“I have a student who appears to be oblivious to what the other students are saying. What can I do?”

“What can I do when one student inappropriately corrects another student?”

This scenario below recounts a real situation. In the dialog below, Mike is an experienced EFL teacher. Mila and Sofia are two students in his class.

Mike: So how was your weekend Sofia?

Sofia: My uncle is died.

Mila: It should be my uncle is dead or my uncle died, no?

Mike: Oh Sofia, how terrible for you. When did it happen?

Sofia: At Saturday night.

Mila: On Saturday night.

Mike: Oh Sofia I am so sorry. Well, let’s think of something that will take your mind off it. Does anyone know what to take your mind off something means?

Mila: Think about something else.

Mike has two difficult situations to deal with. The first is Sofia’s revelation. Such intensely personal revelations happen more frequently during one-to-one lessons where they can be dealt with in the same way as you would do if you were talking to a native English speaker. But they sometimes happen in group lessons too.

Mike handles the situation expertly. He juggles carefully between his role as a teacher in a classroom, and his role as a sensitive human being. So he asks Sofia another question so that she does not feel she cut short and that her situation is being dealt with sympathetically. You could also revert to the student’s native language to show compassion.

Then, rather than asking other students about their weekends, Mike immediately drops the topic and finds a way to move on with the lesson. He thus avoids embarrassing Sofia (who probably blurted out that her uncle had died without actually remembering she was in class) and also avoids making the class feel uneasy.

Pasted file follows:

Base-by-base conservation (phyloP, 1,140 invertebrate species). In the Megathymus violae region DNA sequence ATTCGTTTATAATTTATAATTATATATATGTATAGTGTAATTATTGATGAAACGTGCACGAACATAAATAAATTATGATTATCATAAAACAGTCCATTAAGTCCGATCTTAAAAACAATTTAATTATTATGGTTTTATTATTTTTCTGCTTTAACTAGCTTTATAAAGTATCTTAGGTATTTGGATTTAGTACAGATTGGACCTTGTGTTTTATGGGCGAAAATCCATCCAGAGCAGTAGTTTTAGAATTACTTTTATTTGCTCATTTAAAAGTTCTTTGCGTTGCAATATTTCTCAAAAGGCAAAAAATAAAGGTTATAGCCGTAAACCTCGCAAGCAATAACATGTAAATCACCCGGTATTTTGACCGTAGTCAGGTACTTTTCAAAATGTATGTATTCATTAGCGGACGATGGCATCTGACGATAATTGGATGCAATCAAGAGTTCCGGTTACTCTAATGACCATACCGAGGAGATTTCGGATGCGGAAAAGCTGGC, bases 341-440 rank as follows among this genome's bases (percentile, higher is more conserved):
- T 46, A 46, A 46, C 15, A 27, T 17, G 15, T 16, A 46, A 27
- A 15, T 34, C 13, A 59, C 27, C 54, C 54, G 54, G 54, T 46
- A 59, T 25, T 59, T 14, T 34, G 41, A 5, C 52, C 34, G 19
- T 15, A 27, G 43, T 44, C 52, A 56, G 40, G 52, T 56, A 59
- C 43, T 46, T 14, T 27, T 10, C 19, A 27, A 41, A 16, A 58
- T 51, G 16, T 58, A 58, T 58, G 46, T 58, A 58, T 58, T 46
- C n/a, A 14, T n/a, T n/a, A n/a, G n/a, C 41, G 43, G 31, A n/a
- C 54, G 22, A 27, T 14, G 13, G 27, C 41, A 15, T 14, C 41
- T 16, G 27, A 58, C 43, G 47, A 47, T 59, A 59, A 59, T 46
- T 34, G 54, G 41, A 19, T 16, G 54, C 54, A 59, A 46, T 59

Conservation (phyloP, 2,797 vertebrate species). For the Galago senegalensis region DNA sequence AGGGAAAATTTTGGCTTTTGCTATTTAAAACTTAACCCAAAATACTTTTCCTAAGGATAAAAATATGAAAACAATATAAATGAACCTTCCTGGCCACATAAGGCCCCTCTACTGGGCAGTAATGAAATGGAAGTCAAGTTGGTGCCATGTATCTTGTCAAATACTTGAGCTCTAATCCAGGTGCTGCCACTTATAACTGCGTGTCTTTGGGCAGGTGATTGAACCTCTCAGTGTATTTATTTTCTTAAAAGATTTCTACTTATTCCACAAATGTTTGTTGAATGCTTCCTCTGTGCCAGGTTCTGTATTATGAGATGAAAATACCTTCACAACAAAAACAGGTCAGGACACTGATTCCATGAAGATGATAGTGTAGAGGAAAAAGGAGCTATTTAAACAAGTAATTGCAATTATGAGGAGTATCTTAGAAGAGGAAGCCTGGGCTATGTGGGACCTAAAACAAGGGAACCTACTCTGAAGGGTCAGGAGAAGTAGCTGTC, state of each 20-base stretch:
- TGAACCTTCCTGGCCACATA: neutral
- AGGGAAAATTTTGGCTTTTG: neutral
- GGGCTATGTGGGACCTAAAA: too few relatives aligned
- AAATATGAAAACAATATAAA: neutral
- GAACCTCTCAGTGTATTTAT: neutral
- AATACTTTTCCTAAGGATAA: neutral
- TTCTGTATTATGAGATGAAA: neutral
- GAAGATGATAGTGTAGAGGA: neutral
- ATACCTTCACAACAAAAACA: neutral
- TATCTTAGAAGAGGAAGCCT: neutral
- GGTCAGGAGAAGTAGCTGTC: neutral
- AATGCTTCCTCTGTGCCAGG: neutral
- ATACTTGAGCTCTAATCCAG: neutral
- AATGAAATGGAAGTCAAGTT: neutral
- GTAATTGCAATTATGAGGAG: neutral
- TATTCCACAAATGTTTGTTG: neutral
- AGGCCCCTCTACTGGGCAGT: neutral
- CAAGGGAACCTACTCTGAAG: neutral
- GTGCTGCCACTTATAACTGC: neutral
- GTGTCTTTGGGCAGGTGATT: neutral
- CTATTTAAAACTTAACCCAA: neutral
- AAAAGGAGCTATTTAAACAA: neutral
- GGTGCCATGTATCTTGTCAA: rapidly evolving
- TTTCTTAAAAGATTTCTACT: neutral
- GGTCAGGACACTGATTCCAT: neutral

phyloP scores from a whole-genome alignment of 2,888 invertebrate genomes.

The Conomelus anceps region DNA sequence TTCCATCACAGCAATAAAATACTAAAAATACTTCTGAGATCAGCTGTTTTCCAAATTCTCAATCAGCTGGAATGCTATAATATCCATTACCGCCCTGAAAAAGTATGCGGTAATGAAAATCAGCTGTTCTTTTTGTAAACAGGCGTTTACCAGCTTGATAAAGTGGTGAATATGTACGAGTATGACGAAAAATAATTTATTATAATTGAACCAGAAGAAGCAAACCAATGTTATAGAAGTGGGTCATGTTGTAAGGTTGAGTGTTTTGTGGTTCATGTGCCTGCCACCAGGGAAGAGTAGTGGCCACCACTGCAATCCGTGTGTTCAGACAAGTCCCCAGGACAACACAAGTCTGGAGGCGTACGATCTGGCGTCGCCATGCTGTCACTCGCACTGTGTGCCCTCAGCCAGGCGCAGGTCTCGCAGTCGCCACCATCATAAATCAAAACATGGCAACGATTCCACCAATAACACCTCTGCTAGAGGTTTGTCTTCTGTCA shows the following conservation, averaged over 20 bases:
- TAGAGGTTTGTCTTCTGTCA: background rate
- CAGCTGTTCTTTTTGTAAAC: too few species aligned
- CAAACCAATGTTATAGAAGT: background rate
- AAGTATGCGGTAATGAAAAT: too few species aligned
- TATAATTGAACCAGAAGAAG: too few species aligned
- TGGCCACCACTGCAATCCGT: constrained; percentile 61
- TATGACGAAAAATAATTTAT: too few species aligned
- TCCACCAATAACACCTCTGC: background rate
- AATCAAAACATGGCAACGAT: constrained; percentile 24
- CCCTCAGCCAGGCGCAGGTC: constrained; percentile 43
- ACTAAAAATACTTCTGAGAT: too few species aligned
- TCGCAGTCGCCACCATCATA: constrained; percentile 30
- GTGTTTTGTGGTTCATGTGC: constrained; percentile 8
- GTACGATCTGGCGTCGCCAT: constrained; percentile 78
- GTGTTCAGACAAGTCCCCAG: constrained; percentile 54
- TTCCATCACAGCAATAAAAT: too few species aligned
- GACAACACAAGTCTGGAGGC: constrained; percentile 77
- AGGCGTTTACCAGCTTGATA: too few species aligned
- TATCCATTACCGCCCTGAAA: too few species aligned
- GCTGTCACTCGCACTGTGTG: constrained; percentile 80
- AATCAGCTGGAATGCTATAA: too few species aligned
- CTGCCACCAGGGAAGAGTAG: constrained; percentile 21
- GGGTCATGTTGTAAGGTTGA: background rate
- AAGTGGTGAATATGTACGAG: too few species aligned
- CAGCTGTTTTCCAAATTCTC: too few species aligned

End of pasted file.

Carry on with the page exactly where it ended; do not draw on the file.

The second difficult situation is how to handle Mila. Mila has no idea of the insensitivity of her correction of Sofia’s mistake. For Mila this is an English lesson and she is unable to separate learning grammar from needing to show sympathy.

Mike’s solution is simply to ignore her comment … at least for the moment. But Mike knows that Mila too has paid her money to be on the course, so Mike’s solution is simply to email Mila saying: “For reasons that I am sure you will understand I did not want to deal with Sofia’s grammatical error. But yes, you were right, has died or died would be the correct solution.” Alternatively, he could tell her this at the end of the lesson as she is leaving the class. It is important that Mike does this, otherwise Mila might go home either thinking that she was wrong and that is died is correct, or she may simply decide that her teacher is incompetent.

Cases like Mila are common, both inside and outside the classroom. Don’t label Mila as weird, and don’t stop giving her eye contact and space. If Mila knew it was wrong to intervene in the way she did, then she probably wouldn’t have done so in this case. Also, she may not know that it is inappropriate to answer or comment on everything the teacher says – from her perspective she is just being a good student.

If Mila continues to show such behaviour, then it is probably worth taking her aside and explaining the impact and implications of her abrupt approach.

Mike Seymour studied Interpreting and Translating in Edinburgh. He then worked in Austria and Germany at several universities, and as an in-company ESP trainer specialising in telecommunications, banking, insurance and HR for over 25 years. Since 2018 he has been back in his hometown of Leeds where he divides his time between teaching German and Italian corporate students online, and teaching ESOL in an FE College.